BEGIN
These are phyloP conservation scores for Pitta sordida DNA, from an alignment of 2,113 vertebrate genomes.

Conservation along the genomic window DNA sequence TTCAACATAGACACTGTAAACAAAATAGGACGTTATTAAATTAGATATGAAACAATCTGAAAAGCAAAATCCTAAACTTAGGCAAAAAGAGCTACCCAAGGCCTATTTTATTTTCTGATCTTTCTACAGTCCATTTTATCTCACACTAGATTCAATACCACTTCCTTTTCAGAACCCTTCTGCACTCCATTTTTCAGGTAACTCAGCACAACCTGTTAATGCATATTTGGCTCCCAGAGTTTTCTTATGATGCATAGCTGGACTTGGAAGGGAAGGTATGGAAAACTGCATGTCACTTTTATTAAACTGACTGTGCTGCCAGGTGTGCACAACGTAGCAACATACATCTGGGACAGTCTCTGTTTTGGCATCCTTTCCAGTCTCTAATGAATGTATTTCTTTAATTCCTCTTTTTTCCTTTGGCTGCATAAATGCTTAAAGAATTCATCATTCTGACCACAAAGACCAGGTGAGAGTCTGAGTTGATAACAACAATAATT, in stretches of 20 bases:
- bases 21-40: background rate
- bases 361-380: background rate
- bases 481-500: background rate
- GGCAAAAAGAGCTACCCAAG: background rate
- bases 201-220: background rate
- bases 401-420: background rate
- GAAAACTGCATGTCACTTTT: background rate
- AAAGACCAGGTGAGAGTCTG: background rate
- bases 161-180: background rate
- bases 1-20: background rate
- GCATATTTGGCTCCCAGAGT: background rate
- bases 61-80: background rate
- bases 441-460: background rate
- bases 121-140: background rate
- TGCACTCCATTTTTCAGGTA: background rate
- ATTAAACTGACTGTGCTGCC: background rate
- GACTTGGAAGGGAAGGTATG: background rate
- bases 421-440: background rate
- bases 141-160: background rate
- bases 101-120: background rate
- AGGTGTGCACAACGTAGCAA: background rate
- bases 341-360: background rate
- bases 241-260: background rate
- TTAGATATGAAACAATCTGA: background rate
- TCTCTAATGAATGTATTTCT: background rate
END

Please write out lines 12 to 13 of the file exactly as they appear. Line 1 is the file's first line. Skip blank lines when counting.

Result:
- bases 1-20: background rate
- GCATATTTGGCTCCCAGAGT: background rate